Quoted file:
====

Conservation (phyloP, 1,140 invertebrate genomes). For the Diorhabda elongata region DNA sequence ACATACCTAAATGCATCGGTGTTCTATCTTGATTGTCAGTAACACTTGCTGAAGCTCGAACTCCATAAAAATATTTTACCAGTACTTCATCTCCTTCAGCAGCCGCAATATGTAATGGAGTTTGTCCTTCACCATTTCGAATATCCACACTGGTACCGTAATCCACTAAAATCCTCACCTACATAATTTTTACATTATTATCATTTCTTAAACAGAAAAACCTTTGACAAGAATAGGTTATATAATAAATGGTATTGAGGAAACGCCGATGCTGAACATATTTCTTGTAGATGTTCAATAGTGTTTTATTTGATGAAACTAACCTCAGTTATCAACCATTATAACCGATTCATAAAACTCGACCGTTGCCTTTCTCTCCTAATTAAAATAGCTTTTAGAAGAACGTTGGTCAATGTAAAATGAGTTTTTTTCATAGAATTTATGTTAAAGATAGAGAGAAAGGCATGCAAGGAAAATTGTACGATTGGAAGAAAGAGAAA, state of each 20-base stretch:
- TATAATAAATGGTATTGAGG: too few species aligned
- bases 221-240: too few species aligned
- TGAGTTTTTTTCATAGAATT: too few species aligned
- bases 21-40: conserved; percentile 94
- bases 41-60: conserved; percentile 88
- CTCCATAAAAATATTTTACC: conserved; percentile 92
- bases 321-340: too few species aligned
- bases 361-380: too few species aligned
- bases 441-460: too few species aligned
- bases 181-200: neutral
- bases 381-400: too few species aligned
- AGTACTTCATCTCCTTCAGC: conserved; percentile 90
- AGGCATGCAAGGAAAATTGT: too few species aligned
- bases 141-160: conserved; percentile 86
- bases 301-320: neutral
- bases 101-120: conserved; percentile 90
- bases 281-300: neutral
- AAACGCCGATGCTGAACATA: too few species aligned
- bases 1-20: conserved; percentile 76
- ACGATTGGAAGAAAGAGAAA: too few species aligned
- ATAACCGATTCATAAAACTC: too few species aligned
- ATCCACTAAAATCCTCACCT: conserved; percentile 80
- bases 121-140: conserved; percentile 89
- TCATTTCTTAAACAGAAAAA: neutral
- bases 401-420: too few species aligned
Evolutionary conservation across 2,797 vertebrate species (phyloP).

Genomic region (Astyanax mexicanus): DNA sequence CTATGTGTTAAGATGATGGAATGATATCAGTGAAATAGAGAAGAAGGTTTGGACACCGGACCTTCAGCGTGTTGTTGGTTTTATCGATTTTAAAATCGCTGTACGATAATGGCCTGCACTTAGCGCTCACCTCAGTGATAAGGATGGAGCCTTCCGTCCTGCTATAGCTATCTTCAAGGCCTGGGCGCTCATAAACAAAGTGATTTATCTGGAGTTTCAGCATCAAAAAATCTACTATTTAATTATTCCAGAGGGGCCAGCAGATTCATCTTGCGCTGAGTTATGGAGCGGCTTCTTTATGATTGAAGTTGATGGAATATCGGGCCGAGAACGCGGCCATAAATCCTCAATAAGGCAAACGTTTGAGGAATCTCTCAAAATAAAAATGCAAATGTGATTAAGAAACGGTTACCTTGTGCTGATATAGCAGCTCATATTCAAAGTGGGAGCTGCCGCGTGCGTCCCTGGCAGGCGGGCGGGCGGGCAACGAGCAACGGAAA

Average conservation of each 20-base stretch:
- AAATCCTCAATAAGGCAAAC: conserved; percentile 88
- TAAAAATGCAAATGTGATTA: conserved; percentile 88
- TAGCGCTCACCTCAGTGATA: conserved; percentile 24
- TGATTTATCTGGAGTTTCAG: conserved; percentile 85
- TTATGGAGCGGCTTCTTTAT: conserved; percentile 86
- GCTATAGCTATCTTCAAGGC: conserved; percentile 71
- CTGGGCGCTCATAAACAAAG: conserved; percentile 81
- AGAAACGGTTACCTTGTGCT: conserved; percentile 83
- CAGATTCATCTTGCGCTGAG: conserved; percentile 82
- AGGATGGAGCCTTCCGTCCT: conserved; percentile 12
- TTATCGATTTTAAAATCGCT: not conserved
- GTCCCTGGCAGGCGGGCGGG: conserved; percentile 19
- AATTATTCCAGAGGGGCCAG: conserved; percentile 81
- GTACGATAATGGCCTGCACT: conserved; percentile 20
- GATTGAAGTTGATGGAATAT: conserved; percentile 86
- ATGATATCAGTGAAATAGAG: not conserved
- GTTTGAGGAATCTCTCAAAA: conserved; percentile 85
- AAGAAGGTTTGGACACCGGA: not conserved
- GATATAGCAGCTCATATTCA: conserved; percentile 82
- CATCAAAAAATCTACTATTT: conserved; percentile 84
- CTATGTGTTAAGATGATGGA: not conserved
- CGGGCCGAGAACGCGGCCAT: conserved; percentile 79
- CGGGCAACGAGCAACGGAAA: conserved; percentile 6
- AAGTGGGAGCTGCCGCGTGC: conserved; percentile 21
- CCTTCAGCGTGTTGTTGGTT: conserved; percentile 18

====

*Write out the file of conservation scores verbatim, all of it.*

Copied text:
Conservation (phyloP, 1,140 invertebrate genomes). For the Diorhabda elongata region DNA sequence ACATACCTAAATGCATCGGTGTTCTATCTTGATTGTCAGTAACACTTGCTGAAGCTCGAACTCCATAAAAATATTTTACCAGTACTTCATCTCCTTCAGCAGCCGCAATATGTAATGGAGTTTGTCCTTCACCATTTCGAATATCCACACTGGTACCGTAATCCACTAAAATCCTCACCTACATAATTTTTACATTATTATCATTTCTTAAACAGAAAAACCTTTGACAAGAATAGGTTATATAATAAATGGTATTGAGGAAACGCCGATGCTGAACATATTTCTTGTAGATGTTCAATAGTGTTTTATTTGATGAAACTAACCTCAGTTATCAACCATTATAACCGATTCATAAAACTCGACCGTTGCCTTTCTCTCCTAATTAAAATAGCTTTTAGAAGAACGTTGGTCAATGTAAAATGAGTTTTTTTCATAGAATTTATGTTAAAGATAGAGAGAAAGGCATGCAAGGAAAATTGTACGATTGGAAGAAAGAGAAA, state of each 20-base stretch:
- TATAATAAATGGTATTGAGG: too few species aligned
- bases 221-240: too few species aligned
- TGAGTTTTTTTCATAGAATT: too few species aligned
- bases 21-40: conserved; percentile 94
- bases 41-60: conserved; percentile 88
- CTCCATAAAAATATTTTACC: conserved; percentile 92
- bases 321-340: too few species aligned
- bases 361-380: too few species aligned
- bases 441-460: too few species aligned
- bases 181-200: neutral
- bases 381-400: too few species aligned
- AGTACTTCATCTCCTTCAGC: conserved; percentile 90
- AGGCATGCAAGGAAAATTGT: too few species aligned
- bases 141-160: conserved; percentile 86
- bases 301-320: neutral
- bases 101-120: conserved; percentile 90
- bases 281-300: neutral
- AAACGCCGATGCTGAACATA: too few species aligned
- bases 1-20: conserved; percentile 76
- ACGATTGGAAGAAAGAGAAA: too few species aligned
- ATAACCGATTCATAAAACTC: too few species aligned
- ATCCACTAAAATCCTCACCT: conserved; percentile 80
- bases 121-140: conserved; percentile 89
- TCATTTCTTAAACAGAAAAA: neutral
- bases 401-420: too few species aligned
Evolutionary conservation across 2,797 vertebrate species (phyloP).

Genomic region (Astyanax mexicanus): DNA sequence CTATGTGTTAAGATGATGGAATGATATCAGTGAAATAGAGAAGAAGGTTTGGACACCGGACCTTCAGCGTGTTGTTGGTTTTATCGATTTTAAAATCGCTGTACGATAATGGCCTGCACTTAGCGCTCACCTCAGTGATAAGGATGGAGCCTTCCGTCCTGCTATAGCTATCTTCAAGGCCTGGGCGCTCATAAACAAAGTGATTTATCTGGAGTTTCAGCATCAAAAAATCTACTATTTAATTATTCCAGAGGGGCCAGCAGATTCATCTTGCGCTGAGTTATGGAGCGGCTTCTTTATGATTGAAGTTGATGGAATATCGGGCCGAGAACGCGGCCATAAATCCTCAATAAGGCAAACGTTTGAGGAATCTCTCAAAATAAAAATGCAAATGTGATTAAGAAACGGTTACCTTGTGCTGATATAGCAGCTCATATTCAAAGTGGGAGCTGCCGCGTGCGTCCCTGGCAGGCGGGCGGGCGGGCAACGAGCAACGGAAA

Average conservation of each 20-base stretch:
- AAATCCTCAATAAGGCAAAC: conserved; percentile 88
- TAAAAATGCAAATGTGATTA: conserved; percentile 88
- TAGCGCTCACCTCAGTGATA: conserved; percentile 24
- TGATTTATCTGGAGTTTCAG: conserved; percentile 85
- TTATGGAGCGGCTTCTTTAT: conserved; percentile 86
- GCTATAGCTATCTTCAAGGC: conserved; percentile 71
- CTGGGCGCTCATAAACAAAG: conserved; percentile 81
- AGAAACGGTTACCTTGTGCT: conserved; percentile 83
- CAGATTCATCTTGCGCTGAG: conserved; percentile 82
- AGGATGGAGCCTTCCGTCCT: conserved; percentile 12
- TTATCGATTTTAAAATCGCT: not conserved
- GTCCCTGGCAGGCGGGCGGG: conserved; percentile 19
- AATTATTCCAGAGGGGCCAG: conserved; percentile 81
- GTACGATAATGGCCTGCACT: conserved; percentile 20
- GATTGAAGTTGATGGAATAT: conserved; percentile 86
- ATGATATCAGTGAAATAGAG: not conserved
- GTTTGAGGAATCTCTCAAAA: conserved; percentile 85
- AAGAAGGTTTGGACACCGGA: not conserved
- GATATAGCAGCTCATATTCA: conserved; percentile 82
- CATCAAAAAATCTACTATTT: conserved; percentile 84
- CTATGTGTTAAGATGATGGA: not conserved
- CGGGCCGAGAACGCGGCCAT: conserved; percentile 79
- CGGGCAACGAGCAACGGAAA: conserved; percentile 6
- AAGTGGGAGCTGCCGCGTGC: conserved; percentile 21
- CCTTCAGCGTGTTGTTGGTT: conserved; percentile 18